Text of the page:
01438 741177         thewinesociety.com

The Society's Community

Glassware Experiments

You’re understanding of the known principles of physics does not correspond to mine in this instance.

1 Like

It sounds to me like some experimentation is needed here. It shouldn’t be too hard to find some volunteers.

Two things to take into account, perhaps. The bubbles have a standing start; and might it be a matter of perception?

Full disclosure: I am not a physicist.

Why should they accelerate?
[PS. I am only an ‘amateur physicist’.]

expansion of the bubbles leading to increased buoyancy? Or I could fall back on my astrophysics background and unequivocally say DARK ENERGY.

Edit: While I am a physicist, this is as much a guess as anything.

3 Likes

I’d expect the upwards force to loosely come from the pressure differential from the top to bottom of the bubble, and to remain largely constant (to first order) with depth, leading to acceleration until it’s matched by resistance. But I never understood fluid dynamics…

I have bought all sorts of glasses, from the ISO tasting glasses through to hand blown :sob:££ Riedel glassware.
I have blind tasted myself with thick and heavy supermarket glasses against the same wine in various Riedel glassware.
To my palate there is quite a difference, exemplified by a Blossom Hill red in a cheap (& nasty) glass against a basic Riedel. The red tasted fuller and classier out of the Riedel.
I did buy Riedel Champagne flutes, good on the eye but hopeless in use. I now use a chilled white Vinum glass for Fizz. And an XL Vinum red glass. And Dartington hand made decanters (around £10 off eBay at auction), so in my house no tears are shed these days, if decanters or glasses bite the dust!!
The one thing that does defeat me, is when I encounter coloured glasses. What a waste of money and the glassware detracts from the contents. :open_mouth:
But if consumers have a different opinion, it is their money and who am I to argue. :+1: :dragon:

You’d hate it round my gaff at Halloween :bat: :rofl:

9 Likes

Arrhhh!!! :open_mouth: :rofl: :dragon:
But I do like the wine. 2013 an underrated vintage.
I did pick this one up from the website @ £6.75 per half.!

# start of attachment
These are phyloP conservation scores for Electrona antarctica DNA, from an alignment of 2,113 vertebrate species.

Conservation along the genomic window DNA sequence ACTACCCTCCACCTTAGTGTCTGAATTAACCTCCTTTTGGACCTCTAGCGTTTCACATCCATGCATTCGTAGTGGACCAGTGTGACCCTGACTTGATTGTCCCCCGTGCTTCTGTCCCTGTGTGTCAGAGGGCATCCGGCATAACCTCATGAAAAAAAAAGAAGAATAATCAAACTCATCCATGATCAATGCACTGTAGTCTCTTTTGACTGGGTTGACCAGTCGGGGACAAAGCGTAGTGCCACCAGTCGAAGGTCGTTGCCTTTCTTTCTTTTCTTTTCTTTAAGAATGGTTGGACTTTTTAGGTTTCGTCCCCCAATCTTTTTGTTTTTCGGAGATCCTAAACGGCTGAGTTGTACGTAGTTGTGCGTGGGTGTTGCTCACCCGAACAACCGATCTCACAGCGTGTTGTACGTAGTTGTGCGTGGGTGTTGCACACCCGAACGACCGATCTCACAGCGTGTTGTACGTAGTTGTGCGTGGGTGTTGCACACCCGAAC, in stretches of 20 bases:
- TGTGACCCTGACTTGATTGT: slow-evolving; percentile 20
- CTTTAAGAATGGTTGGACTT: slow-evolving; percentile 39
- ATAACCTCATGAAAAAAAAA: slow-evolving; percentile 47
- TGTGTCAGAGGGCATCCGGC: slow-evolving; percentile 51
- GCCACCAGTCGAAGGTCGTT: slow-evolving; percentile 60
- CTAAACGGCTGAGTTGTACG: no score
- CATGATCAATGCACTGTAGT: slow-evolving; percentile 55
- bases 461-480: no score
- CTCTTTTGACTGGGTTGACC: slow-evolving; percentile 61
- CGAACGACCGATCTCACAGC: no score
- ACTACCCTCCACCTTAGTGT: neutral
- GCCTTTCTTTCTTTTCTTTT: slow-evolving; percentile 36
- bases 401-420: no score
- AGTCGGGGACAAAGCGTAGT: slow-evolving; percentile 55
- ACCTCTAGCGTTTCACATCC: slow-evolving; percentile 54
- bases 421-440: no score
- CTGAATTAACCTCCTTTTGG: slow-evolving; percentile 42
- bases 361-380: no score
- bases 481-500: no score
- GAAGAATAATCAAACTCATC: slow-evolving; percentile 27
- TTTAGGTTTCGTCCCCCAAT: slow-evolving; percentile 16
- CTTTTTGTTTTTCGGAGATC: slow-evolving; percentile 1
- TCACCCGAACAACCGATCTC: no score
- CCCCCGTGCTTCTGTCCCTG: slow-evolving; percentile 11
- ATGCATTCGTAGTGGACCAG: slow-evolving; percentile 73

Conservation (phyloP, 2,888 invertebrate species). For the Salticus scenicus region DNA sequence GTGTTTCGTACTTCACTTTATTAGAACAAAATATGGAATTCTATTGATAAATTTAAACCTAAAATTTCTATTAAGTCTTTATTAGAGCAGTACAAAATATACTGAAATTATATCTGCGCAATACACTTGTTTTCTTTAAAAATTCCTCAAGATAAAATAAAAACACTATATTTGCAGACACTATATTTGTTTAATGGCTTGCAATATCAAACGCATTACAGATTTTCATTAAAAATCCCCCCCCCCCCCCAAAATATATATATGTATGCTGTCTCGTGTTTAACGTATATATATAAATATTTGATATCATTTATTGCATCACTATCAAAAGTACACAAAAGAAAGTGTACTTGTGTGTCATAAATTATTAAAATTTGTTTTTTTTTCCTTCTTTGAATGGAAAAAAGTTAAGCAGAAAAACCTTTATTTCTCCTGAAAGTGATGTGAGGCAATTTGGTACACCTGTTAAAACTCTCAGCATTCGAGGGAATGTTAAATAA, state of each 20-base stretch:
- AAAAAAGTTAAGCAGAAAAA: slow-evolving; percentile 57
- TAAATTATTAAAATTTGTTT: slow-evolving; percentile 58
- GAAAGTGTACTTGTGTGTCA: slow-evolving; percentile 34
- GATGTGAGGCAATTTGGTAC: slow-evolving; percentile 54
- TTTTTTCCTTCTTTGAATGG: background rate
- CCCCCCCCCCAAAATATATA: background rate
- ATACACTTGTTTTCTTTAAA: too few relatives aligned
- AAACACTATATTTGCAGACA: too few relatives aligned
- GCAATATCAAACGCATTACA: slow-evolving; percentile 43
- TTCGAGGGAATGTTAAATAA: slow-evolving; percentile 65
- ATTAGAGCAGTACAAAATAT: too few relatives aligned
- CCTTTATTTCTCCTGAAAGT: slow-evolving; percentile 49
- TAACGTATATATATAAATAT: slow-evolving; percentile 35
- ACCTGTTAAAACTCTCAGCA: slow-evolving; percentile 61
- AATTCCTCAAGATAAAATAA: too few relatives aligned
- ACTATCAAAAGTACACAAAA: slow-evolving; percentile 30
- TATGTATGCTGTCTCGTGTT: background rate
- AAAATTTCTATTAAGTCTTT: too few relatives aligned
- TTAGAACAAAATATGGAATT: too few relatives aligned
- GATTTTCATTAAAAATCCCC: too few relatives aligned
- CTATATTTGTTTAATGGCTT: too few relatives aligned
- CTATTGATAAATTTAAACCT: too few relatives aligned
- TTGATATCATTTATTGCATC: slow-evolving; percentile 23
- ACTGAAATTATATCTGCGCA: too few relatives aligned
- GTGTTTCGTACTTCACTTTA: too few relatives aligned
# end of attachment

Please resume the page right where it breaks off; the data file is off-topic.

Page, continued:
2 Likes

Does anyone have thoughts about cut glass for wine glasses?

1 Like

:rofl: :rofl: :rofl: :dragon:

For anyone that cares about accelerating bubbles:

4 Likes

Flashbacks to second year fluid dynamics there!

I wasn’t completely wrong, either, which is comforting.

Thank you!
A complete answer!

As I understand it then, there is an initial phase of acceleration followed by steady speed ascent through the champagne glass. Not necessarily increasing in speed all the way to the surface which somehow felt not quite right. I can now contemplate the bubbles whilst drinking my next glass of champagne relaxed in the knowledge that not everything in the world has been turned upside down. :slightly_smiling_face:

[At least till someone else posts their high speed photos on this thread showing it doesn’t quite work that way for curved champagne glasses…]

2 Likes

I ask because I’ve inherited a large collection of virtually every kind of glass you can think of - wine, brandy, tumblers etc etc, accumulated over a period at some considerable cost, and probably rarely used. There are some I will use (but not the wine glasses). The rest will probably end up in a charity shop, which seems a shame.

1 Like

I’m not a fan for wine - I’m signed up to the cult of “the thinner the better” in that regard. For spirits however I really enjoy drinking out of a lovely cut crystal glass. My recent brandy exploration has been helped in part by my partner inheriting some (barely used as they were always kept “for best” which was never!) cut glass brandy glasses. I really adds to the sense of occasion!

5 Likes

Other have answered more scientifically than I can; mine was an observation. I’ll do another observation tonight :laughing:

We’re only talking about three inches or so from the formation of the bubble to it breaking on the surface. Perhaps in a greater depth bubbles would reach a steady rate.

My point is that in a flute I can see and have a short time to enjoy the stream of bubbles rising up, which I couldn’t in the much shallower and wider coupe.

Happy to be part of it. If I send you my address will you get a mixed dozen of fizz sent to me?

2 Likes

Talking about glasses, this article published today is timely and contains the gem

At home, I have three Riedel Bordeaux glasses. I was given a set a few years back, quickly broke one, and since then rarely use them. I’m not one for conspiracy theories but manufacturers of glasses have a vested interest in making them easy to break.

Riedel me this! · Hudin

5 Likes

Do you use the skull as a drinking vessel?

5 Likes

Objects associated with “horror,” terrify me. Yes, a big girls blouse!! :open_mouth:
But I have always been that way.
I do not understand why I should pay to see a film (for e.g.) that upsets me.
And coloured glassware, detracts from the attractiveness of a wine.
There is glory in the burnished gold of a Barsac and it would be vinous vandalism to lose that by employing a crappy glass!
But every one to their own, I believe in freedom of expression so if those who like this sort of chalice, let them get on with it!! :+1: :dragon:

Don’t worry Taffy, this was just for insta, I didn’t really drink the Vacqueras from that glass.

It was Chave Hermitage

9 Likes